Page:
Wednesday, September 16, 2009

Natural Gas Prices Rise Again


NEW YORK -- Natural-gas futures soared Monday, driven by predictions the market has reached a floor as the winter heating season approaches.
Natural gas for October delivery on the New York Mercantile Exchange settled 33.7 cents, or 11%, higher at $3.297 a million British thermal units after reaching a high of $3.375 earlier in the day.

Gas traders, who have been betting heavily on falling prices over the past several months, have rushed to buy back previously sold contracts after the market fell to a 7½-year low in early September. Spurts of bargain buying have often been followed by selloffs the following day, causing wild price fluctuations, as when gas for October delivery fell 9% Friday after rallying 15% the previous day.

"We're rebounding off of Friday's price decline," said Pax Saunders, an analyst with Gelber & Associates, a Houston energy-advisory firm. "I think the market's now stalling here and looking for its next meaningful peak."

Traders have been trying to gauge whether an oversupply of the fuel and tepid demand will continue to depress prices, or whether a cold winter, drilling cutbacks and hints of economic recovery will send prices rallying in the coming months.

Gas prices often rise in September as traders look ahead to the winter, when demand for the fuel used to heat homes and businesses rises. Still, the front-month Nymex futures contract is down 55% from a year ago, and total gas in U.S. inventories as of Sept. 4 stood at 3.392 trillion cubic feet, about 17% higher than the five-year average and the year-earlier level.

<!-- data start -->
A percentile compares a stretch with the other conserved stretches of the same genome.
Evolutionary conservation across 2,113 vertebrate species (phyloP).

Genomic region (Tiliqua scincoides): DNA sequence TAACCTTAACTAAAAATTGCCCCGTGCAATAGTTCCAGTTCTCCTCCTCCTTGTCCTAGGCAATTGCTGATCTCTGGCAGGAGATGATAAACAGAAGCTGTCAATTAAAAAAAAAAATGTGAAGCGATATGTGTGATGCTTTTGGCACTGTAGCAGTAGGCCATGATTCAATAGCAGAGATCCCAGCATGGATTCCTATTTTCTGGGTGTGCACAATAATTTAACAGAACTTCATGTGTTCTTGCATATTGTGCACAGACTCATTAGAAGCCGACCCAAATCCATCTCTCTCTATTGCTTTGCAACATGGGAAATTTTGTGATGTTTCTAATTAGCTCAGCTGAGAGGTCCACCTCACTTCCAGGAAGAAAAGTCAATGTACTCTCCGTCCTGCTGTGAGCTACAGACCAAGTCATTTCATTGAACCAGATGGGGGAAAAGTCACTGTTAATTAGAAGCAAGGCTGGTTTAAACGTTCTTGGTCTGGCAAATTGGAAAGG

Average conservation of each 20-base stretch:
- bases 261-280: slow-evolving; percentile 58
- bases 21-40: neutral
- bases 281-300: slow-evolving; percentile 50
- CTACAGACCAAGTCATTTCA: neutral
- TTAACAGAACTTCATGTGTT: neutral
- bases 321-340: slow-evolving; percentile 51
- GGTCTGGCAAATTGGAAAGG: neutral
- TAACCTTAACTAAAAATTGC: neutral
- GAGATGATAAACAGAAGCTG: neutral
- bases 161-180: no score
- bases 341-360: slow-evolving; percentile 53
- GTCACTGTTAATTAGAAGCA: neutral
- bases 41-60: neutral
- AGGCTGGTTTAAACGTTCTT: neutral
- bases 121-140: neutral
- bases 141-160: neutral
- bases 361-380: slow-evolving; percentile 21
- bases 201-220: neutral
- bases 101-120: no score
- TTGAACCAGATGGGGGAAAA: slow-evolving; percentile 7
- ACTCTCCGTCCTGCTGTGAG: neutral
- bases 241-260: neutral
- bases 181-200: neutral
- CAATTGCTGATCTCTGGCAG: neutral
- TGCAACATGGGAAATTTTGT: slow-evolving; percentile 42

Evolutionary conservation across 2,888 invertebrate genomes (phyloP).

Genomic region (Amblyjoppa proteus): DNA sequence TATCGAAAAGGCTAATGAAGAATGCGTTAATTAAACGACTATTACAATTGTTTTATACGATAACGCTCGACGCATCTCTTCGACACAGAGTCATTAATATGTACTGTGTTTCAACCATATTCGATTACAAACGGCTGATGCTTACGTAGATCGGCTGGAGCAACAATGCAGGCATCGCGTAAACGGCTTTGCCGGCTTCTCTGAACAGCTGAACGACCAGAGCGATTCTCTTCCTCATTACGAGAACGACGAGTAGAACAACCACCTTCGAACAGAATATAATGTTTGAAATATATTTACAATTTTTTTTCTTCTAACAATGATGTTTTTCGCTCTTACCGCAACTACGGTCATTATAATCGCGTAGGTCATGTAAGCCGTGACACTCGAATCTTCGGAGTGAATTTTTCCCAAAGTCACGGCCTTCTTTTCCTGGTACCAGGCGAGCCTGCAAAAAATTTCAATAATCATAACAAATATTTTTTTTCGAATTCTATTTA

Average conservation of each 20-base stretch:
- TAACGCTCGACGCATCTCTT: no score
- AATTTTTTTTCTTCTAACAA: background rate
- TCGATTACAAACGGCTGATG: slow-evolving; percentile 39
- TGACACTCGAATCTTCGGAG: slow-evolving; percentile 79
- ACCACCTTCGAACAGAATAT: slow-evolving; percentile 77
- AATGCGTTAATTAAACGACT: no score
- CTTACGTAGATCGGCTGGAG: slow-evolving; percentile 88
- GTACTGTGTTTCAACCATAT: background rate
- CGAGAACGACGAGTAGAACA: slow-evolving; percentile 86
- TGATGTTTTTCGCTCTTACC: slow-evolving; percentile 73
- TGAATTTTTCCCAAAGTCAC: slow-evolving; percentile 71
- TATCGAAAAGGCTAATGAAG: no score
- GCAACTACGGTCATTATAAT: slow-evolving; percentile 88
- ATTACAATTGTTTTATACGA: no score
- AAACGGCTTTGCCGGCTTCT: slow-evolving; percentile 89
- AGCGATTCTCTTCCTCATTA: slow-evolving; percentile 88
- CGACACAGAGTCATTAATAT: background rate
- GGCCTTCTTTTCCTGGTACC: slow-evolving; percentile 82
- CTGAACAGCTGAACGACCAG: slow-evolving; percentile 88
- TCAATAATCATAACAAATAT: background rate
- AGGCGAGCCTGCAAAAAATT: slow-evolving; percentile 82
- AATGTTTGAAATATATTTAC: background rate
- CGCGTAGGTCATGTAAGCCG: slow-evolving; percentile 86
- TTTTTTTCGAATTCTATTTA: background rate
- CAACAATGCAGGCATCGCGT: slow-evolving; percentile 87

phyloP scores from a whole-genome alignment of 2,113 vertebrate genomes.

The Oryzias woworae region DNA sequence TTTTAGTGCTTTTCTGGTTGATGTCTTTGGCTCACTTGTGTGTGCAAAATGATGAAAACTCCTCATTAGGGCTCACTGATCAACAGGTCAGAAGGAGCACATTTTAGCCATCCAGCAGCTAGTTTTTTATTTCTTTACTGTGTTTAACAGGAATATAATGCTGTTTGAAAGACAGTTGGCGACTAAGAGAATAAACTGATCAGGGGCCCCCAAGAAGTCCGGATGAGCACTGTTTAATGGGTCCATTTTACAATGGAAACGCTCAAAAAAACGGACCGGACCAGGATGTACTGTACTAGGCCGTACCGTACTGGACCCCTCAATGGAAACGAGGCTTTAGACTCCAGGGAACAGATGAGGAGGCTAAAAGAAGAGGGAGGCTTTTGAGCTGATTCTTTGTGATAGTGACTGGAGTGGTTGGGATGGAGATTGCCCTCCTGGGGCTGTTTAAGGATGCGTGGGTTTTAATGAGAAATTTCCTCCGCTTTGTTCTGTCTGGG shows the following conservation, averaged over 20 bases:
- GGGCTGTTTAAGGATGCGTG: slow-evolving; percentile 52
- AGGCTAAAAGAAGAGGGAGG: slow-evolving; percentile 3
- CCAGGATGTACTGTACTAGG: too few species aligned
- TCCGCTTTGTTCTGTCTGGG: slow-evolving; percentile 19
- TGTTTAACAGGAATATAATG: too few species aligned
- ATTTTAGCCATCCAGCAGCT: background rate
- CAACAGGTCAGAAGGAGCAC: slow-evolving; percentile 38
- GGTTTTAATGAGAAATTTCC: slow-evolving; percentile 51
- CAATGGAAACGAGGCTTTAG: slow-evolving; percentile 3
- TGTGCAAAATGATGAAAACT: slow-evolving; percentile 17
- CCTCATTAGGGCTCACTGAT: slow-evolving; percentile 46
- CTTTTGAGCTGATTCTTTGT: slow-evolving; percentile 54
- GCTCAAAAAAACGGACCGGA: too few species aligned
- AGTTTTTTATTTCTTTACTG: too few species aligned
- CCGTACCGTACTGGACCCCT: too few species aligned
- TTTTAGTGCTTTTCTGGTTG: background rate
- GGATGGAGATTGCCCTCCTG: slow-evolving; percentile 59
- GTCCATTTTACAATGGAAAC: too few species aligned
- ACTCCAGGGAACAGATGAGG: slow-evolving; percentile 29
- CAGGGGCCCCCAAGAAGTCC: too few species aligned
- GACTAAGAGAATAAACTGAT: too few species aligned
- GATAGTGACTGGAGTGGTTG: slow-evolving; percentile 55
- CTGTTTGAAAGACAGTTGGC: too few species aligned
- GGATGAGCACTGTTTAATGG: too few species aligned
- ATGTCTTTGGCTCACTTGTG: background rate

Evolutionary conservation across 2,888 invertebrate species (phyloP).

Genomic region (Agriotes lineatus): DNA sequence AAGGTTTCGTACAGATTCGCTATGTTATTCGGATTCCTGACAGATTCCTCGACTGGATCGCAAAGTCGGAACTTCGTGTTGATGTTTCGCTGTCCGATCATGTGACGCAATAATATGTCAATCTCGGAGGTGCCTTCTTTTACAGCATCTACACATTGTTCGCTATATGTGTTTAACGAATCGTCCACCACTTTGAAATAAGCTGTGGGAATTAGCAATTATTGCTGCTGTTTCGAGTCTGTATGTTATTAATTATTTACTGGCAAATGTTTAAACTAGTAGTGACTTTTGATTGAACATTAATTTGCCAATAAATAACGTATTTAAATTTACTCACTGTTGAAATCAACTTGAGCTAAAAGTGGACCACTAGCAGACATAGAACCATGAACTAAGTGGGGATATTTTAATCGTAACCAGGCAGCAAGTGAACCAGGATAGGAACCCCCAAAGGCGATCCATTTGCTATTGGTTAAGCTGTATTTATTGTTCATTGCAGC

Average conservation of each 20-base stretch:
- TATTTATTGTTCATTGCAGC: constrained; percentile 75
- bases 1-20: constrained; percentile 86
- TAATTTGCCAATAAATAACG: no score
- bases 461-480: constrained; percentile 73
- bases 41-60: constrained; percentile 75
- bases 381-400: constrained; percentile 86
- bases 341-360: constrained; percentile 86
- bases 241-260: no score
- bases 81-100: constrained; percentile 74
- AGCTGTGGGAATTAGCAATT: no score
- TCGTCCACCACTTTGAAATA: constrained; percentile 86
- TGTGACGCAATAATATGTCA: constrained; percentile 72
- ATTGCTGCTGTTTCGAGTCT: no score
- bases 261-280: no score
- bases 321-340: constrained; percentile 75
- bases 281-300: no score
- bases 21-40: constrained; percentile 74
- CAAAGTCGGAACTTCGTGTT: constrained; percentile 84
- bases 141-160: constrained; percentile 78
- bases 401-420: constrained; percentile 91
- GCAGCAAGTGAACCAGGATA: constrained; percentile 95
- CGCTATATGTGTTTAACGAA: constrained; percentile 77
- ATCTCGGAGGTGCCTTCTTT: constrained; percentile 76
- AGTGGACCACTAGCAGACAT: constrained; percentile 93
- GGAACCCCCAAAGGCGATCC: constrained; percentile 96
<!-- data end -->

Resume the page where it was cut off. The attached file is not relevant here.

Meanwhile, moderate temperatures as fall arrives are likely to limit demand for gas, adding to the glut. Meteorologists were predicting mostly normal temperatures across the eastern two-thirds of the U.S. through Oct. 14.

"With weather conditions still moderate around the country and industrial demand still severely constricted, prices will not be able to rally too far in the near term," wrote Mike Fitzpatrick, a broker with MF Global in New York, in a note to clients Monday.

In other commodity markets

SUGAR: Prices rose, supported by speculative buying as the market moved above an important technical chart level. Nearby October ICE Futures U.S. sugar rose 0.85 cent to 22.06 cents a pound.

COFFEE: Prices hit a four-week high, as roasters bought following recent price weakness. ICE December coffee rose 6.45 cents to $1.3310 a pound.

Write to Christine Buurma at
Printed in The Wall Street Journal, page C8

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